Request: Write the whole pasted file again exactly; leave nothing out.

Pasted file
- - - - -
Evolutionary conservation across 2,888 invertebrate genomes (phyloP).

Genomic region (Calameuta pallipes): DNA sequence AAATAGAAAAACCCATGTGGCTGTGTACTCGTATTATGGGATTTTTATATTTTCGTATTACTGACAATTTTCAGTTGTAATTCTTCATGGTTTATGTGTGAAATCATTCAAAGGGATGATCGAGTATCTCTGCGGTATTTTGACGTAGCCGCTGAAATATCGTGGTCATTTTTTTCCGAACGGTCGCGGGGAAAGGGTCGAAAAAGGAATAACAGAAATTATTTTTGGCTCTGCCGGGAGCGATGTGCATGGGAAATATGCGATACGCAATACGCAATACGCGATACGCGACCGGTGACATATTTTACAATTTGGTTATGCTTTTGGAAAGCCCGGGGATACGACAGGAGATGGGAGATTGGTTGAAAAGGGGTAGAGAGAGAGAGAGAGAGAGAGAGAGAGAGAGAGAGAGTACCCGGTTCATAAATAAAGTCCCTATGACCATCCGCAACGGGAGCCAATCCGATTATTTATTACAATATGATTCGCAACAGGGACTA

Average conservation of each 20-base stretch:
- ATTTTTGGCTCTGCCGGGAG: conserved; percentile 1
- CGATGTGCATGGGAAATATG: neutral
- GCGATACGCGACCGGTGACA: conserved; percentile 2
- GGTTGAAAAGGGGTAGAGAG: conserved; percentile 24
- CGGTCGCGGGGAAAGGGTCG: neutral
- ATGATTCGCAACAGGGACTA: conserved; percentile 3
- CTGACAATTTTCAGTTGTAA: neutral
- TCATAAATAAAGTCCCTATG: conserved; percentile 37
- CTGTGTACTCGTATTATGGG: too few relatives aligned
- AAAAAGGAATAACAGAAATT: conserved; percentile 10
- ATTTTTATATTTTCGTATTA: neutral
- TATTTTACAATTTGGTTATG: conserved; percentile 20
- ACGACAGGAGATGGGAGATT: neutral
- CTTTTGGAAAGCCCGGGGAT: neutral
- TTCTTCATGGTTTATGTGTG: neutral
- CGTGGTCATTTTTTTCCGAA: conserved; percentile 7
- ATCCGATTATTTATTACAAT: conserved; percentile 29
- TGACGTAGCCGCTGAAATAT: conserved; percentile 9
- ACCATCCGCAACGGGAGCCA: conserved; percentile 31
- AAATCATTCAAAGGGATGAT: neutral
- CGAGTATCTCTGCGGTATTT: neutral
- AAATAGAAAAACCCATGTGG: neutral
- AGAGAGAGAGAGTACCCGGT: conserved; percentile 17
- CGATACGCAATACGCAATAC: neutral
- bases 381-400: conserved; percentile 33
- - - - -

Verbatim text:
Evolutionary conservation across 2,888 invertebrate genomes (phyloP).

Genomic region (Calameuta pallipes): DNA sequence AAATAGAAAAACCCATGTGGCTGTGTACTCGTATTATGGGATTTTTATATTTTCGTATTACTGACAATTTTCAGTTGTAATTCTTCATGGTTTATGTGTGAAATCATTCAAAGGGATGATCGAGTATCTCTGCGGTATTTTGACGTAGCCGCTGAAATATCGTGGTCATTTTTTTCCGAACGGTCGCGGGGAAAGGGTCGAAAAAGGAATAACAGAAATTATTTTTGGCTCTGCCGGGAGCGATGTGCATGGGAAATATGCGATACGCAATACGCAATACGCGATACGCGACCGGTGACATATTTTACAATTTGGTTATGCTTTTGGAAAGCCCGGGGATACGACAGGAGATGGGAGATTGGTTGAAAAGGGGTAGAGAGAGAGAGAGAGAGAGAGAGAGAGAGAGAGAGAGTACCCGGTTCATAAATAAAGTCCCTATGACCATCCGCAACGGGAGCCAATCCGATTATTTATTACAATATGATTCGCAACAGGGACTA

Average conservation of each 20-base stretch:
- ATTTTTGGCTCTGCCGGGAG: conserved; percentile 1
- CGATGTGCATGGGAAATATG: neutral
- GCGATACGCGACCGGTGACA: conserved; percentile 2
- GGTTGAAAAGGGGTAGAGAG: conserved; percentile 24
- CGGTCGCGGGGAAAGGGTCG: neutral
- ATGATTCGCAACAGGGACTA: conserved; percentile 3
- CTGACAATTTTCAGTTGTAA: neutral
- TCATAAATAAAGTCCCTATG: conserved; percentile 37
- CTGTGTACTCGTATTATGGG: too few relatives aligned
- AAAAAGGAATAACAGAAATT: conserved; percentile 10
- ATTTTTATATTTTCGTATTA: neutral
- TATTTTACAATTTGGTTATG: conserved; percentile 20
- ACGACAGGAGATGGGAGATT: neutral
- CTTTTGGAAAGCCCGGGGAT: neutral
- TTCTTCATGGTTTATGTGTG: neutral
- CGTGGTCATTTTTTTCCGAA: conserved; percentile 7
- ATCCGATTATTTATTACAAT: conserved; percentile 29
- TGACGTAGCCGCTGAAATAT: conserved; percentile 9
- ACCATCCGCAACGGGAGCCA: conserved; percentile 31
- AAATCATTCAAAGGGATGAT: neutral
- CGAGTATCTCTGCGGTATTT: neutral
- AAATAGAAAAACCCATGTGG: neutral
- AGAGAGAGAGAGTACCCGGT: conserved; percentile 17
- CGATACGCAATACGCAATAC: neutral
- bases 381-400: conserved; percentile 33